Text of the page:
Perhaps your turnover rate isn’t as good as it’s been in the past, or maybe you’re employees are showing signs that they aren’t truly invested in the business. There are several tell-tale signs that a company’s culture is failing or even nonexistent. When you’re the leader of the company, it’s your responsibility to steer the business in the right direction, and it’s becoming more and more crucial that a company’s culture is thriving in order to not only keep employees from running toward a position at a different company but also to ensure that everyone is motivated within their roles. The following are some red flags that your company’s culture has gone off the rails, but the good news is that you as a leader can turn it around.
1. There’s little room for advancement
Even if your employees enjoy their current position, there should be clear roles they could eventually step into that would help them become more valuable to the company. Most people want to have opportunities available that serve as an initiative to grow and perform well within their department. If these advancement opportunities are few and far between, it’s a good idea to look at your company’s professional development initiatives.
What you can do:
Hire from within whenever possible. If you’re constantly hiring outside talent for managerial roles, employees can get frustrated with that as it seems like their efforts are being overlooked. While hiring internally is not always an option, more roles may be able to be introduced that would show seniority for your high-performing, dedicated employees.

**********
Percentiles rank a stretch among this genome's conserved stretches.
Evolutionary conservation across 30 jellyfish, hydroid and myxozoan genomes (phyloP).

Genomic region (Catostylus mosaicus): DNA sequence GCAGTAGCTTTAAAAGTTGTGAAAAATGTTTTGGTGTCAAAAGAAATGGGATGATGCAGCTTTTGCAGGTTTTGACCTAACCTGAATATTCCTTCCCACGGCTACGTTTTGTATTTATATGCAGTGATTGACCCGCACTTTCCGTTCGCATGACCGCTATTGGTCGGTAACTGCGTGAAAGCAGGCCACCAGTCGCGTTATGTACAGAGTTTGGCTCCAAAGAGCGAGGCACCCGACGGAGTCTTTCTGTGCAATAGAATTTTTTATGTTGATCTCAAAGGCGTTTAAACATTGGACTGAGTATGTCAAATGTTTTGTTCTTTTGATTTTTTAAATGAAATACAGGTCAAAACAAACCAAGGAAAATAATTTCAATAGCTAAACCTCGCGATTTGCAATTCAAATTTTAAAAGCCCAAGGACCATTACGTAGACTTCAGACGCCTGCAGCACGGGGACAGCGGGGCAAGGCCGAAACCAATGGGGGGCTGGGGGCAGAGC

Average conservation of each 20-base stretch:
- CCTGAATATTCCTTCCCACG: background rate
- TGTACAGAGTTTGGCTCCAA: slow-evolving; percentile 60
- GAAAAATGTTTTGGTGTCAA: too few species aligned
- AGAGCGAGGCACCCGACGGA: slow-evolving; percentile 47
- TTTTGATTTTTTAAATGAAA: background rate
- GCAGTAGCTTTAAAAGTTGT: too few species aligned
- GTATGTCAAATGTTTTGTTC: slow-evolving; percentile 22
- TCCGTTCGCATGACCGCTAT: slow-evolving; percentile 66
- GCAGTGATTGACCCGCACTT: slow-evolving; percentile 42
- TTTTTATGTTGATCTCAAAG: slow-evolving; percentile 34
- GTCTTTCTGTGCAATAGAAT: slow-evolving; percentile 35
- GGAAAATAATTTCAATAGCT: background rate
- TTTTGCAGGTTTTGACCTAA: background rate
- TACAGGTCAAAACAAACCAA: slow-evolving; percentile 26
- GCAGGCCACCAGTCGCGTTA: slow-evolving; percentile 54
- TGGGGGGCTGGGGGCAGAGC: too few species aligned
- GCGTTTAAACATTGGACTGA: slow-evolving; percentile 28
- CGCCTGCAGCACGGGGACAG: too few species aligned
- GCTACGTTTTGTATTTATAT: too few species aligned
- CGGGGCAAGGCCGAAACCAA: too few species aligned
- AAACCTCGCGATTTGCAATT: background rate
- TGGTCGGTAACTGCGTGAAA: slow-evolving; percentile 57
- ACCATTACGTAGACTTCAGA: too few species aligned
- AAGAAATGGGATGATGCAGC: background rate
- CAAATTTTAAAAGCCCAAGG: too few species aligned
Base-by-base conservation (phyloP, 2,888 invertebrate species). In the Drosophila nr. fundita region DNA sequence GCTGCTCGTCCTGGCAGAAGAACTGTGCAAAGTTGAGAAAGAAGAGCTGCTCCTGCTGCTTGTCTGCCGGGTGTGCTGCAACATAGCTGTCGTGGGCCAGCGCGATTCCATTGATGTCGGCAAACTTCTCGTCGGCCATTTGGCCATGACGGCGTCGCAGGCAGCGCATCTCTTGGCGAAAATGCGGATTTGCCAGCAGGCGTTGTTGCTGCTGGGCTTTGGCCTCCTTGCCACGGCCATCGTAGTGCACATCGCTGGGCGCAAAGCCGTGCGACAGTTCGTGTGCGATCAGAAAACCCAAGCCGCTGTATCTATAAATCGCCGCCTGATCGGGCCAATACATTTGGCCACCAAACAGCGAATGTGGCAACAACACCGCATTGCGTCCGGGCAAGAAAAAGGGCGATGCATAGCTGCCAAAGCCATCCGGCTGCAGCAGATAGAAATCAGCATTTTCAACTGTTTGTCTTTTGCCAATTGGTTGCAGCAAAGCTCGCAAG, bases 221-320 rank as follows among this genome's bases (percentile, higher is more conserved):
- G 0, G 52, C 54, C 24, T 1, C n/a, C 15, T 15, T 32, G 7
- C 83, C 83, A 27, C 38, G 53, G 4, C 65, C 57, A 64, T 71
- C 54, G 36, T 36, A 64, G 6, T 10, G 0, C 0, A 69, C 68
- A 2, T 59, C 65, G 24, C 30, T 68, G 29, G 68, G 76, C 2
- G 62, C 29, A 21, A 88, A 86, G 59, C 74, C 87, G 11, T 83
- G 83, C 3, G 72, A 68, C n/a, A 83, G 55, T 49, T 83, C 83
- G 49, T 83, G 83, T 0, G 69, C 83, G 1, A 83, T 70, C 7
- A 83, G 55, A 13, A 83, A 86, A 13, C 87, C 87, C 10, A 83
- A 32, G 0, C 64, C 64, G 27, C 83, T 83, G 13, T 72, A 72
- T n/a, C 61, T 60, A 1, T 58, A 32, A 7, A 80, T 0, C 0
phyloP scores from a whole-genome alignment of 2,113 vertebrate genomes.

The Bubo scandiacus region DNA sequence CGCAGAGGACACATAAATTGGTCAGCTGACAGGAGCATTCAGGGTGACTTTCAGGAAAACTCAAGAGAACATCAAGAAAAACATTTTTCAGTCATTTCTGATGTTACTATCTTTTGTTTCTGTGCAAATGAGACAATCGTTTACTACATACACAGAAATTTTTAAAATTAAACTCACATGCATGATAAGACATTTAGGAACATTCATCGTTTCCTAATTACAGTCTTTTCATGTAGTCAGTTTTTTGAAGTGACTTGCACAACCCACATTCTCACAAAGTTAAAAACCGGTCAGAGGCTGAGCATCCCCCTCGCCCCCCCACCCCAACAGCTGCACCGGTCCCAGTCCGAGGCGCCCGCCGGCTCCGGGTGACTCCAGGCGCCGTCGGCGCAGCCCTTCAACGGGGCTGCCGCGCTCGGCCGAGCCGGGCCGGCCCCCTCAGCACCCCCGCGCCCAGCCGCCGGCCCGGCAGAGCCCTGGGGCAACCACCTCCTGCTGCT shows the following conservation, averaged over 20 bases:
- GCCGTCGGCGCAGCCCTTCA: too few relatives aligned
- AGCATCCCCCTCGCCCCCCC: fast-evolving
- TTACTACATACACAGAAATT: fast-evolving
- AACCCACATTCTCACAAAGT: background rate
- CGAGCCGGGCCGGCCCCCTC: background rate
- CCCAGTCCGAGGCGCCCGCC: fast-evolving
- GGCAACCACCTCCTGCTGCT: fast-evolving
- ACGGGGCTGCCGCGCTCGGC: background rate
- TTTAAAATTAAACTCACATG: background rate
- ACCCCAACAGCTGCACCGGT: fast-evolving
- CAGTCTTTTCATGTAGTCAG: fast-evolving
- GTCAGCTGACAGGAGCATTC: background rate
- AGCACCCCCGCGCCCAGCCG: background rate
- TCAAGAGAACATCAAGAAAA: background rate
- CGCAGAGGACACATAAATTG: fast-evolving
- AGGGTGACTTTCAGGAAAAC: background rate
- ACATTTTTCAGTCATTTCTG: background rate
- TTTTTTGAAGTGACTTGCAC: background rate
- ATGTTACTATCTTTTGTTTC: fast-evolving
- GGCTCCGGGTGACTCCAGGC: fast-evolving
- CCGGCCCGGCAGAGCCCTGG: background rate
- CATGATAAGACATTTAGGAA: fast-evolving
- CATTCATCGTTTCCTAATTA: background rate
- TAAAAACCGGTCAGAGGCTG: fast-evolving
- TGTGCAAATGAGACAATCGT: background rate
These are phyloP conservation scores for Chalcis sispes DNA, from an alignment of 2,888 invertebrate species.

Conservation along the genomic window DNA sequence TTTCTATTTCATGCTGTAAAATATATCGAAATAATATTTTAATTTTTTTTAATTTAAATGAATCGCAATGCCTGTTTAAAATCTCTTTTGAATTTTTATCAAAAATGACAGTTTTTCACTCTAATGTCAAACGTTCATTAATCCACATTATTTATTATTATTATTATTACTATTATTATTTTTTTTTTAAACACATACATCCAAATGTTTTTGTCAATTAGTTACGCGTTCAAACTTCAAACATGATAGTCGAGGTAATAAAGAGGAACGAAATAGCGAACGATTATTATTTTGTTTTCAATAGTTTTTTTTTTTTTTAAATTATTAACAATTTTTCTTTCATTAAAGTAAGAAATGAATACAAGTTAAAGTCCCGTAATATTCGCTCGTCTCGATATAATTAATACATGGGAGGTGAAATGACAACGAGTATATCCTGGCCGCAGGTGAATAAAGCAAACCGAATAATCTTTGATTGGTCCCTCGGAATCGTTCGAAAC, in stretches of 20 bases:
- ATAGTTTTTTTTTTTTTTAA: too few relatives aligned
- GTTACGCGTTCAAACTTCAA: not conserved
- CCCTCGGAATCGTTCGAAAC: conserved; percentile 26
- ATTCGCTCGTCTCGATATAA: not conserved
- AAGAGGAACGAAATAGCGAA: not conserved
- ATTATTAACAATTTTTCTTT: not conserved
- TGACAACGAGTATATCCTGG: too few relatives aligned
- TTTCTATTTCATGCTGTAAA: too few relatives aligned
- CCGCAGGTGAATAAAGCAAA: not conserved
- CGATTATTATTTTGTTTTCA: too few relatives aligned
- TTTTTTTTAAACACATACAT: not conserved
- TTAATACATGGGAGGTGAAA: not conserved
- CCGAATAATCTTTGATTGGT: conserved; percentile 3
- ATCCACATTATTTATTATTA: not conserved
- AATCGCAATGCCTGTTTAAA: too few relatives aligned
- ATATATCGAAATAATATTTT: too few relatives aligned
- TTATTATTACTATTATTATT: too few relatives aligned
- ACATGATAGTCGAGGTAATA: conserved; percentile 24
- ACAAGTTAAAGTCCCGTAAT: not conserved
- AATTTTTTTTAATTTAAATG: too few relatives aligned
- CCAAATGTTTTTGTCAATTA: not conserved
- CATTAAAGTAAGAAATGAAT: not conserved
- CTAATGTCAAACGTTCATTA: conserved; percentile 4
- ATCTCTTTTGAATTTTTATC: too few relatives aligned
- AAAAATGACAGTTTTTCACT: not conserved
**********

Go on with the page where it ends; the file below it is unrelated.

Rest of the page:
2. Employees don’t know where they fit
As far as the success of a business is concerned, every employee can serve as a catalyst for the business’ accomplishments. If an employee does not have a clear-cut understanding of their role within the department and how they fit into the success of the business, it can be detrimental to any company culture. In a culture that needs improvement, employees can lack motivation when they are unsure how their work is meaningful to the organization.
What you can do:
Be transparent and allow your employees access to the company’s quarterly or annual goals. Hold meetings that your employees are invited to that will keep them informed on the progress of the company and what you mean to accomplish as a leader. Every department should have goals for the year that clearly define areas that need improvement, and each employee should be able to sustainably meet those goals within the year. Along the way, you as a leader should recognize when an employee is not meeting the goals and work with them to get back on track.
3. Work/Life balance is a struggle
Employees who are dedicated to their work often find conflict in their work/life balance, but even the outstanding workers will find themselves faced with burnout if they don’t strike a balance between their work life and their personal life. If your employees in a specific position feel like they can’t get the amount of work done that’s expected of them in a reasonable amount of time, it’s time to reconsider the role.
What you can do:
As a leader, you should offer your employees to speak out in a non-threatening way and voice their concerns. Oftentimes, people don’t want to complain to their bosses in person, so having an anonymous survey once or twice a year to gauge your employee’s happiness will be helpful in determining whether or not people in your organization struggle with obtaining a work/life balance.